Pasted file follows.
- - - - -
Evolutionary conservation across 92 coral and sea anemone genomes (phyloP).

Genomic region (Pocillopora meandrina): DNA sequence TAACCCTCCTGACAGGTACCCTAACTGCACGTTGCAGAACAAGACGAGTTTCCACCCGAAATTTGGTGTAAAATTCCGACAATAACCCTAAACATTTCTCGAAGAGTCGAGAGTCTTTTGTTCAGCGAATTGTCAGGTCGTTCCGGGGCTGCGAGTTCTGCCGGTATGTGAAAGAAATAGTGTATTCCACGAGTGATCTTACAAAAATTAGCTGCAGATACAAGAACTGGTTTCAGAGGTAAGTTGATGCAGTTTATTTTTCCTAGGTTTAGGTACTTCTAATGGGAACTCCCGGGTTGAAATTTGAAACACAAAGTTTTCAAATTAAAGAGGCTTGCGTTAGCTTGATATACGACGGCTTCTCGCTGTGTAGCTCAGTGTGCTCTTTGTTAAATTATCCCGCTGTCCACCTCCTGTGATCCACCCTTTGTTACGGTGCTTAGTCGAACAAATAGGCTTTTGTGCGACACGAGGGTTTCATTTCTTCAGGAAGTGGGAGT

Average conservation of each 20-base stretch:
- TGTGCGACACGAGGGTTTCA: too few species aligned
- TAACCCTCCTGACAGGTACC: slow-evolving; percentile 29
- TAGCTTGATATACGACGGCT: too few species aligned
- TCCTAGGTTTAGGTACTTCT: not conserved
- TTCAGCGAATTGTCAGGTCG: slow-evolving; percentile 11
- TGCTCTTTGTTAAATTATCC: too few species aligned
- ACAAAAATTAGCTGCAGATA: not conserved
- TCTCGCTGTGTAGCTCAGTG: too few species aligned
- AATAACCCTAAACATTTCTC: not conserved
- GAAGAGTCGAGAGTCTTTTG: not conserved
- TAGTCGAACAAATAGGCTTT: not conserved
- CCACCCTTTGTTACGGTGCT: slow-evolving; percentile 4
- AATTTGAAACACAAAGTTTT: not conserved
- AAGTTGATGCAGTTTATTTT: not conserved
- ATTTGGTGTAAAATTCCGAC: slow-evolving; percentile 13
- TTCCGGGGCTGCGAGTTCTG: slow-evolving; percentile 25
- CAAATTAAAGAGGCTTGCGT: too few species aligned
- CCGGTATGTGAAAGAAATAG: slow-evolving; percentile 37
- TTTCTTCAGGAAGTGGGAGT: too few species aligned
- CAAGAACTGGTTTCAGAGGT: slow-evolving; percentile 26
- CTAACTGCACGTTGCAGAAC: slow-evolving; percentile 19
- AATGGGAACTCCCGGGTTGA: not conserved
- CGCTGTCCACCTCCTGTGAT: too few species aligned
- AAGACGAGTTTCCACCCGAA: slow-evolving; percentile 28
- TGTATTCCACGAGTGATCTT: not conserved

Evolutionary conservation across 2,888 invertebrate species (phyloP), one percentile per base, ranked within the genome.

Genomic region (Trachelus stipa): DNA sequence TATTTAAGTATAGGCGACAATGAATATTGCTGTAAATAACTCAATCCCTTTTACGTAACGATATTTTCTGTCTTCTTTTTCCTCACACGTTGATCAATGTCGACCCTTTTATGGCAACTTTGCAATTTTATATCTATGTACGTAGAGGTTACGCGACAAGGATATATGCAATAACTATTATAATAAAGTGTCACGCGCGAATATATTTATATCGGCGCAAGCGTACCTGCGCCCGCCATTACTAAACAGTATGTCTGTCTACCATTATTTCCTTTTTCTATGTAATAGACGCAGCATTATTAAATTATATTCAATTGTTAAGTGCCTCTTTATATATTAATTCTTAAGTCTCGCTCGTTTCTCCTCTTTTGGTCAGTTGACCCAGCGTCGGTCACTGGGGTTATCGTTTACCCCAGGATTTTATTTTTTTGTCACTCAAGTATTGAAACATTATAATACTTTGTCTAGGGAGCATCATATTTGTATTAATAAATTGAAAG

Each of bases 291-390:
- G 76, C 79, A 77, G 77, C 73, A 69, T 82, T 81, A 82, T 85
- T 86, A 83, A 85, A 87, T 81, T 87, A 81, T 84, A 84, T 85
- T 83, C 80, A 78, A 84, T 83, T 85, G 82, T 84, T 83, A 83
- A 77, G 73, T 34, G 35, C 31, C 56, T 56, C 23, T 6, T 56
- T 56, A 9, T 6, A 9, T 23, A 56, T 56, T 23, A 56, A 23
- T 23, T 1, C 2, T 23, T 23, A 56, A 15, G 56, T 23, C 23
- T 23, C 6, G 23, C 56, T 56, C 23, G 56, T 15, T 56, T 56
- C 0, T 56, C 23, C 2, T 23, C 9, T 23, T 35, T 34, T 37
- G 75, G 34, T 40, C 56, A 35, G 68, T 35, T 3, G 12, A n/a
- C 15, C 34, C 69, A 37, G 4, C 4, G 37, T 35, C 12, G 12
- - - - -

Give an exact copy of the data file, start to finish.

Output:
Evolutionary conservation across 92 coral and sea anemone genomes (phyloP).

Genomic region (Pocillopora meandrina): DNA sequence TAACCCTCCTGACAGGTACCCTAACTGCACGTTGCAGAACAAGACGAGTTTCCACCCGAAATTTGGTGTAAAATTCCGACAATAACCCTAAACATTTCTCGAAGAGTCGAGAGTCTTTTGTTCAGCGAATTGTCAGGTCGTTCCGGGGCTGCGAGTTCTGCCGGTATGTGAAAGAAATAGTGTATTCCACGAGTGATCTTACAAAAATTAGCTGCAGATACAAGAACTGGTTTCAGAGGTAAGTTGATGCAGTTTATTTTTCCTAGGTTTAGGTACTTCTAATGGGAACTCCCGGGTTGAAATTTGAAACACAAAGTTTTCAAATTAAAGAGGCTTGCGTTAGCTTGATATACGACGGCTTCTCGCTGTGTAGCTCAGTGTGCTCTTTGTTAAATTATCCCGCTGTCCACCTCCTGTGATCCACCCTTTGTTACGGTGCTTAGTCGAACAAATAGGCTTTTGTGCGACACGAGGGTTTCATTTCTTCAGGAAGTGGGAGT

Average conservation of each 20-base stretch:
- TGTGCGACACGAGGGTTTCA: too few species aligned
- TAACCCTCCTGACAGGTACC: slow-evolving; percentile 29
- TAGCTTGATATACGACGGCT: too few species aligned
- TCCTAGGTTTAGGTACTTCT: not conserved
- TTCAGCGAATTGTCAGGTCG: slow-evolving; percentile 11
- TGCTCTTTGTTAAATTATCC: too few species aligned
- ACAAAAATTAGCTGCAGATA: not conserved
- TCTCGCTGTGTAGCTCAGTG: too few species aligned
- AATAACCCTAAACATTTCTC: not conserved
- GAAGAGTCGAGAGTCTTTTG: not conserved
- TAGTCGAACAAATAGGCTTT: not conserved
- CCACCCTTTGTTACGGTGCT: slow-evolving; percentile 4
- AATTTGAAACACAAAGTTTT: not conserved
- AAGTTGATGCAGTTTATTTT: not conserved
- ATTTGGTGTAAAATTCCGAC: slow-evolving; percentile 13
- TTCCGGGGCTGCGAGTTCTG: slow-evolving; percentile 25
- CAAATTAAAGAGGCTTGCGT: too few species aligned
- CCGGTATGTGAAAGAAATAG: slow-evolving; percentile 37
- TTTCTTCAGGAAGTGGGAGT: too few species aligned
- CAAGAACTGGTTTCAGAGGT: slow-evolving; percentile 26
- CTAACTGCACGTTGCAGAAC: slow-evolving; percentile 19
- AATGGGAACTCCCGGGTTGA: not conserved
- CGCTGTCCACCTCCTGTGAT: too few species aligned
- AAGACGAGTTTCCACCCGAA: slow-evolving; percentile 28
- TGTATTCCACGAGTGATCTT: not conserved

Evolutionary conservation across 2,888 invertebrate species (phyloP), one percentile per base, ranked within the genome.

Genomic region (Trachelus stipa): DNA sequence TATTTAAGTATAGGCGACAATGAATATTGCTGTAAATAACTCAATCCCTTTTACGTAACGATATTTTCTGTCTTCTTTTTCCTCACACGTTGATCAATGTCGACCCTTTTATGGCAACTTTGCAATTTTATATCTATGTACGTAGAGGTTACGCGACAAGGATATATGCAATAACTATTATAATAAAGTGTCACGCGCGAATATATTTATATCGGCGCAAGCGTACCTGCGCCCGCCATTACTAAACAGTATGTCTGTCTACCATTATTTCCTTTTTCTATGTAATAGACGCAGCATTATTAAATTATATTCAATTGTTAAGTGCCTCTTTATATATTAATTCTTAAGTCTCGCTCGTTTCTCCTCTTTTGGTCAGTTGACCCAGCGTCGGTCACTGGGGTTATCGTTTACCCCAGGATTTTATTTTTTTGTCACTCAAGTATTGAAACATTATAATACTTTGTCTAGGGAGCATCATATTTGTATTAATAAATTGAAAG

Each of bases 291-390:
- G 76, C 79, A 77, G 77, C 73, A 69, T 82, T 81, A 82, T 85
- T 86, A 83, A 85, A 87, T 81, T 87, A 81, T 84, A 84, T 85
- T 83, C 80, A 78, A 84, T 83, T 85, G 82, T 84, T 83, A 83
- A 77, G 73, T 34, G 35, C 31, C 56, T 56, C 23, T 6, T 56
- T 56, A 9, T 6, A 9, T 23, A 56, T 56, T 23, A 56, A 23
- T 23, T 1, C 2, T 23, T 23, A 56, A 15, G 56, T 23, C 23
- T 23, C 6, G 23, C 56, T 56, C 23, G 56, T 15, T 56, T 56
- C 0, T 56, C 23, C 2, T 23, C 9, T 23, T 35, T 34, T 37
- G 75, G 34, T 40, C 56, A 35, G 68, T 35, T 3, G 12, A n/a
- C 15, C 34, C 69, A 37, G 4, C 4, G 37, T 35, C 12, G 12